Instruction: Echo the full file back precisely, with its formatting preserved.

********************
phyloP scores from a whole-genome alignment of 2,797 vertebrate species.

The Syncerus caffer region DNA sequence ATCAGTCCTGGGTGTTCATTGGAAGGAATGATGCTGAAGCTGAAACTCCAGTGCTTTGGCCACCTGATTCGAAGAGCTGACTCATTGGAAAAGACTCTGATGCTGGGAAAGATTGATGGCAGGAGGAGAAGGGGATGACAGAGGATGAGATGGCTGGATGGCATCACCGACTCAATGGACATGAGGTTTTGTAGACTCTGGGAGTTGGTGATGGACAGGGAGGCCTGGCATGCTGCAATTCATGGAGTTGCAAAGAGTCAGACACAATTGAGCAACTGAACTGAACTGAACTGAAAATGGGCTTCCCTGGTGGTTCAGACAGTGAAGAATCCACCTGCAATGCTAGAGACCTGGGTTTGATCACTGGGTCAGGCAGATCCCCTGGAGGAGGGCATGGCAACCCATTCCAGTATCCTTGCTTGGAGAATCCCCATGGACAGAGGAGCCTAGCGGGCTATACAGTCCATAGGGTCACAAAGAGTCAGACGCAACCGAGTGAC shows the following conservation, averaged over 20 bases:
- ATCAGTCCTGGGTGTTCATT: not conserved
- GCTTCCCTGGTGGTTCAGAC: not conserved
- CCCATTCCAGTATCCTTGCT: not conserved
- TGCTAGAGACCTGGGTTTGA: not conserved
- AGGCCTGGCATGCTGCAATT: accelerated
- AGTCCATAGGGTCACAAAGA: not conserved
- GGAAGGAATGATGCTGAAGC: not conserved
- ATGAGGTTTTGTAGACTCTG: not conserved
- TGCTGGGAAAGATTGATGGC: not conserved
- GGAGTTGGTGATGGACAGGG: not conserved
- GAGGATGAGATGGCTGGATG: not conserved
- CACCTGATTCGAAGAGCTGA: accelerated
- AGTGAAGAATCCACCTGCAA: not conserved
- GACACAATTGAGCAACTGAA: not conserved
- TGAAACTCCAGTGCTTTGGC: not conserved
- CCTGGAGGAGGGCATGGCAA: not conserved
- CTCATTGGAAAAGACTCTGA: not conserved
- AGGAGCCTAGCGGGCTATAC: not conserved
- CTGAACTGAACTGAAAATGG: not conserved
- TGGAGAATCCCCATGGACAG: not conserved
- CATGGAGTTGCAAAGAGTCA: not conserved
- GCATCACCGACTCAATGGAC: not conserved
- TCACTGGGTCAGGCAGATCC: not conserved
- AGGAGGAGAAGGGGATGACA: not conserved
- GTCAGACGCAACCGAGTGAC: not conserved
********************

phyloP scores from a whole-genome alignment of 2,797 vertebrate species.

The Syncerus caffer region DNA sequence ATCAGTCCTGGGTGTTCATTGGAAGGAATGATGCTGAAGCTGAAACTCCAGTGCTTTGGCCACCTGATTCGAAGAGCTGACTCATTGGAAAAGACTCTGATGCTGGGAAAGATTGATGGCAGGAGGAGAAGGGGATGACAGAGGATGAGATGGCTGGATGGCATCACCGACTCAATGGACATGAGGTTTTGTAGACTCTGGGAGTTGGTGATGGACAGGGAGGCCTGGCATGCTGCAATTCATGGAGTTGCAAAGAGTCAGACACAATTGAGCAACTGAACTGAACTGAACTGAAAATGGGCTTCCCTGGTGGTTCAGACAGTGAAGAATCCACCTGCAATGCTAGAGACCTGGGTTTGATCACTGGGTCAGGCAGATCCCCTGGAGGAGGGCATGGCAACCCATTCCAGTATCCTTGCTTGGAGAATCCCCATGGACAGAGGAGCCTAGCGGGCTATACAGTCCATAGGGTCACAAAGAGTCAGACGCAACCGAGTGAC shows the following conservation, averaged over 20 bases:
- ATCAGTCCTGGGTGTTCATT: not conserved
- GCTTCCCTGGTGGTTCAGAC: not conserved
- CCCATTCCAGTATCCTTGCT: not conserved
- TGCTAGAGACCTGGGTTTGA: not conserved
- AGGCCTGGCATGCTGCAATT: accelerated
- AGTCCATAGGGTCACAAAGA: not conserved
- GGAAGGAATGATGCTGAAGC: not conserved
- ATGAGGTTTTGTAGACTCTG: not conserved
- TGCTGGGAAAGATTGATGGC: not conserved
- GGAGTTGGTGATGGACAGGG: not conserved
- GAGGATGAGATGGCTGGATG: not conserved
- CACCTGATTCGAAGAGCTGA: accelerated
- AGTGAAGAATCCACCTGCAA: not conserved
- GACACAATTGAGCAACTGAA: not conserved
- TGAAACTCCAGTGCTTTGGC: not conserved
- CCTGGAGGAGGGCATGGCAA: not conserved
- CTCATTGGAAAAGACTCTGA: not conserved
- AGGAGCCTAGCGGGCTATAC: not conserved
- CTGAACTGAACTGAAAATGG: not conserved
- TGGAGAATCCCCATGGACAG: not conserved
- CATGGAGTTGCAAAGAGTCA: not conserved
- GCATCACCGACTCAATGGAC: not conserved
- TCACTGGGTCAGGCAGATCC: not conserved
- AGGAGGAGAAGGGGATGACA: not conserved
- GTCAGACGCAACCGAGTGAC: not conserved